May/June exams cancelled; tuition teachers feel the heat of COVID-19

Azlan Othman

Ensuring the health and well-being of students, teachers and the general public is the top priority of the Ministry of Education (MoE), following the COVID-19 outbreak.

In view of this, the MoE has informed that the Cambridge Assessment International Education (CAIE) has decided not to conduct international examinations for May/ June 2020 session.

For Brunei Darussalam, examinations not to be conducted are the Brunei-Cambridge International General Certificate of Secondary Education (IGCSE), Brunei-Cambridge General Certificate of Education (BC GCE) ‘O’, ‘AS’ and ‘A’ Levels, scheduled from April till June 2020.

The MoE is working with CAIE to ensure that the continuity of student learning is not compromised by creating an alternative assessment. The MoE will notify on the next steps and action after discussions with CAIE authorities.

The public can contact the Department of Examinations, MoE at 2380630 (during working hours) and email [email protected] or [email protected] for queries or information.

Meanwhile, tuition teachers in the country are feeling the heat following the suspension of classes amid the COVID-19 outbreak.

This was further aggravated when authorities in the United Kingdom (UK) announced that it will be closing schools indefinitely and cancelling the A-Level and GCSE national exams there, in an effort to curb the virus outbreak on its shores, which has also affected Brunei students’ sitting for the exam.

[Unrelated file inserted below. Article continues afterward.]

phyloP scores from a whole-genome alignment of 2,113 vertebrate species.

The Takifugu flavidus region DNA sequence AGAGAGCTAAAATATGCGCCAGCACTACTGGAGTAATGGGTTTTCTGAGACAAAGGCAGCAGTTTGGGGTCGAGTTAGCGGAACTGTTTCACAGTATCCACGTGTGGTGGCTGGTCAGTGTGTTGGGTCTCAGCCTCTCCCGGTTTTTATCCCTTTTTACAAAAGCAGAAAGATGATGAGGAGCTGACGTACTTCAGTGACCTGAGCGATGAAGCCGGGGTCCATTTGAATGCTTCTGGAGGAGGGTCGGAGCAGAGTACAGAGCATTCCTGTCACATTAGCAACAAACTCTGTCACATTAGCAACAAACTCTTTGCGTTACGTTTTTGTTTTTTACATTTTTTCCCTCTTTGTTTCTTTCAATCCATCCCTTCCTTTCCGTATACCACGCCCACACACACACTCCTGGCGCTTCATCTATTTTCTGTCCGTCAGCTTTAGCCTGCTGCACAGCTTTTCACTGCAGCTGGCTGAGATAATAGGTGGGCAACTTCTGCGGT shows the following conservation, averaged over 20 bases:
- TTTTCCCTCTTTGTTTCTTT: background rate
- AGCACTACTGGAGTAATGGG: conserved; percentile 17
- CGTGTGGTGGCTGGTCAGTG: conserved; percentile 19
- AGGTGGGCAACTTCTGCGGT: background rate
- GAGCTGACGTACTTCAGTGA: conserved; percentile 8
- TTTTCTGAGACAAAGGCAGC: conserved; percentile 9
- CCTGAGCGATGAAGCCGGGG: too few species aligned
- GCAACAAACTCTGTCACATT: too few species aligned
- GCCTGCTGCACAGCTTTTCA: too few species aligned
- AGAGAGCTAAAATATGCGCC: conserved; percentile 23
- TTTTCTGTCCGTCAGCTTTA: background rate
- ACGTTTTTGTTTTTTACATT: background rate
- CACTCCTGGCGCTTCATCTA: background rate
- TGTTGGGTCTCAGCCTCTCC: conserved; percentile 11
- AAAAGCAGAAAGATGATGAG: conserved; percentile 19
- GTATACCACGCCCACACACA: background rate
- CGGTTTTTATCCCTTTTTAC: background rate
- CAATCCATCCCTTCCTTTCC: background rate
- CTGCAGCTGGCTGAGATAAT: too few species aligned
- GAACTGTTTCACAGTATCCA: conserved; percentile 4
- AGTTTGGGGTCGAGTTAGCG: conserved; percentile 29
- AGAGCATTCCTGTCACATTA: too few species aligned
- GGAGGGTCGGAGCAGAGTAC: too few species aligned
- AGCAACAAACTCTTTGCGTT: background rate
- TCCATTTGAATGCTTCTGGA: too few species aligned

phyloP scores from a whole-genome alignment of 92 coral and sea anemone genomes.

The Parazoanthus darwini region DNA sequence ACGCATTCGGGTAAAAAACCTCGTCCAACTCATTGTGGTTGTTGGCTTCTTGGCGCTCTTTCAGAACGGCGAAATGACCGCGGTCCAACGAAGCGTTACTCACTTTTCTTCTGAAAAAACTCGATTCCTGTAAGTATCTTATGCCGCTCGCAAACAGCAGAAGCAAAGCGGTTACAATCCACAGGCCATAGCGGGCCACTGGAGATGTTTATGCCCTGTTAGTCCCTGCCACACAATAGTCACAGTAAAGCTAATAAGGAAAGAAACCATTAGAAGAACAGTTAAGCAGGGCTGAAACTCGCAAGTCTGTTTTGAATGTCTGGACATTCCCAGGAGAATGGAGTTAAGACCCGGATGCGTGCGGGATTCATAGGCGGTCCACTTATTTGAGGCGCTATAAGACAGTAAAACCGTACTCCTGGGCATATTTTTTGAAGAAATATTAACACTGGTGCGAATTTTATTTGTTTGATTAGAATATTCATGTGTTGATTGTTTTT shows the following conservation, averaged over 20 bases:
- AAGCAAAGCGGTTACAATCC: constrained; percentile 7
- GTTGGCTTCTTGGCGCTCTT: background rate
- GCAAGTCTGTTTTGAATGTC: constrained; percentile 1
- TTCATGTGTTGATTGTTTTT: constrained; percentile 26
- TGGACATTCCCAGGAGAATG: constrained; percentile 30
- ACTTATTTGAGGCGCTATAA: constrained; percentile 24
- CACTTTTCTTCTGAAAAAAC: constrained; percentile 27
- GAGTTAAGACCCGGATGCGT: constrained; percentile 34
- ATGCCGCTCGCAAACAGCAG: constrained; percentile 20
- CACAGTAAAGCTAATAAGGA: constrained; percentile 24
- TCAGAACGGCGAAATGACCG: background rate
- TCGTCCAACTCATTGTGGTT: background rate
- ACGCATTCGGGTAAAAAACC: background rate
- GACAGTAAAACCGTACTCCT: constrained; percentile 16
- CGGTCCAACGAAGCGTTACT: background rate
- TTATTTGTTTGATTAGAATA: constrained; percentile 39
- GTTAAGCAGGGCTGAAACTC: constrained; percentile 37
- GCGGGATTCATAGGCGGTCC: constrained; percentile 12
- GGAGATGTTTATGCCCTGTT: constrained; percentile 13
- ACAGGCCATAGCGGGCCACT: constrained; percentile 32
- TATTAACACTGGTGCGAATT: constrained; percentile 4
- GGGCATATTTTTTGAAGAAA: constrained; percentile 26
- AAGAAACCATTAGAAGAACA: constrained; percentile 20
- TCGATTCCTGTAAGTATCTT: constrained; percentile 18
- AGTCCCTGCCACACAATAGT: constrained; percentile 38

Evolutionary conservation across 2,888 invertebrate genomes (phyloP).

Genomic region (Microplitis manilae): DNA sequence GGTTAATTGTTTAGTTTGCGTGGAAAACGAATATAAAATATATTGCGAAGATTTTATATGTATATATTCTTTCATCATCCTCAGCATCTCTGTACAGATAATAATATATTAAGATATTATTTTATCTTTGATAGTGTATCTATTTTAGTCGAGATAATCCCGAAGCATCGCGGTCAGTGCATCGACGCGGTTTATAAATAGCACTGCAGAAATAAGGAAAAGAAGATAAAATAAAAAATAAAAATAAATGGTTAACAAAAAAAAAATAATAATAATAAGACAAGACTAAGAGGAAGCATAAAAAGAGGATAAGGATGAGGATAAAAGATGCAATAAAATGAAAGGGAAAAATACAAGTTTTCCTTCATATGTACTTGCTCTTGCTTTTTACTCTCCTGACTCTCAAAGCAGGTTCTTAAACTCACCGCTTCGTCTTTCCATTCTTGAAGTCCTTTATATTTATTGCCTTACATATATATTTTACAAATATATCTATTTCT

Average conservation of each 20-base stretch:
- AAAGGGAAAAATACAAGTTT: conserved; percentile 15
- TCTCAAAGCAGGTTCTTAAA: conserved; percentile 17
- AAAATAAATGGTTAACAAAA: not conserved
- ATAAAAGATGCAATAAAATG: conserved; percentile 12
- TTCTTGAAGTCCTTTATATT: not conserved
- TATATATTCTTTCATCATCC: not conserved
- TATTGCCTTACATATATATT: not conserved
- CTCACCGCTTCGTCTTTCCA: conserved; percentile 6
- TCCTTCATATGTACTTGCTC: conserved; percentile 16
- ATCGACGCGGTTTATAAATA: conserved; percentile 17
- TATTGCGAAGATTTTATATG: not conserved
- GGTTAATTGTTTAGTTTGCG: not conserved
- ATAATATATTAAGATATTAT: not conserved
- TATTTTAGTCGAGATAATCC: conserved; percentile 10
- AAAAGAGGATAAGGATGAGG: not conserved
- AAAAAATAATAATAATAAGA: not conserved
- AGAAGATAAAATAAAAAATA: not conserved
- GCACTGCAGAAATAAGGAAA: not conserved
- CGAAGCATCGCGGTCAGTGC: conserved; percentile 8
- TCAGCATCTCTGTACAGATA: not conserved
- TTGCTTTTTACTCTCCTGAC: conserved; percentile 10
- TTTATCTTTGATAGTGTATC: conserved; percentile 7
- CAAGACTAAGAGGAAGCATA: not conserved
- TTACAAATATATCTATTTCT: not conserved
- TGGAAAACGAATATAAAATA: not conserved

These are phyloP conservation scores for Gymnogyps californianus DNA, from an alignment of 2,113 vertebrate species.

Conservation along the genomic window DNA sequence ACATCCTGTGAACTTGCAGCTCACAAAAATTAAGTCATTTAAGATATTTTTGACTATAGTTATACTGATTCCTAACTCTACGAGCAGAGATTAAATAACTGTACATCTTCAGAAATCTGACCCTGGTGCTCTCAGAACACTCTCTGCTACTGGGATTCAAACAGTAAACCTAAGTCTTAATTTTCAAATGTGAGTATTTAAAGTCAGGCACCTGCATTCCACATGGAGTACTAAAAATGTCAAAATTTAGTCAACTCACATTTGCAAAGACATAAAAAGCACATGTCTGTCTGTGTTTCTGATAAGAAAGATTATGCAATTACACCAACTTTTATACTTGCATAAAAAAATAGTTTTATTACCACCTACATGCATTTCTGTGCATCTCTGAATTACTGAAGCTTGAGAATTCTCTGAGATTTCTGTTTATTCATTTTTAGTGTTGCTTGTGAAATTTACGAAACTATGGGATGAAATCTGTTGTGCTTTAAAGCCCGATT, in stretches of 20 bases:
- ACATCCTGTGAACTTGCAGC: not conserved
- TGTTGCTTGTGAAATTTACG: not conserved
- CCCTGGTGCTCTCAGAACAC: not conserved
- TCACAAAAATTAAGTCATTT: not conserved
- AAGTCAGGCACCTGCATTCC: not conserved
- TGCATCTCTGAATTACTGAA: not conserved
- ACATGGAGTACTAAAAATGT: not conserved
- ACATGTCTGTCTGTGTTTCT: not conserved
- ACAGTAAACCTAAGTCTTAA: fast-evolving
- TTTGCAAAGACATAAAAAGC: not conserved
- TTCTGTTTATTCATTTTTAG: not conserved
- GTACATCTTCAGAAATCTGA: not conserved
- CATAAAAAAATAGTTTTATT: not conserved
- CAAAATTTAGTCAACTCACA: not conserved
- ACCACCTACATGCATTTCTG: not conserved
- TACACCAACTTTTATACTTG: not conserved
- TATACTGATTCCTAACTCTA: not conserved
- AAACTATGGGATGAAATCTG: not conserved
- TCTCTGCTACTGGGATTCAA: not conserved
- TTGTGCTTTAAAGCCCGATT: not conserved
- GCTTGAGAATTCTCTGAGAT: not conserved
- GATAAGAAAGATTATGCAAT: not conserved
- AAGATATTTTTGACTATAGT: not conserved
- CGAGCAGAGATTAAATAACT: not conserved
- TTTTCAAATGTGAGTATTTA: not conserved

“We are experiencing possibly 100 per cent forced termination, which will affect hundreds of tuition companies in the country. Operation has to be frozen. It is hard to survive. To add salt to the wound, the landlord has asked for the rental to be settled. We pleaded for a rental discount during this unprecedented event,” said one teacher who rented a unit at a commercial building to run the tuition school.

“Businesses like the food industry can innovate through other marketing strategies, like offering takeaways. But since the major GCE June ‘O’ and ‘A’ level exams have been cancelled, there is no point for e-learning,” she said. “I am hoping that this deadly outbreak will not last long and affect students preparation for another major GCE ‘O’ and ‘A’ Level exams in October and November this year. I have no solid plans for now,” she said.

“Some of the teachers rely on this tuition teaching to support their parents and siblings. I may end up mortgaging my car as a last option to pay the rent,” she said.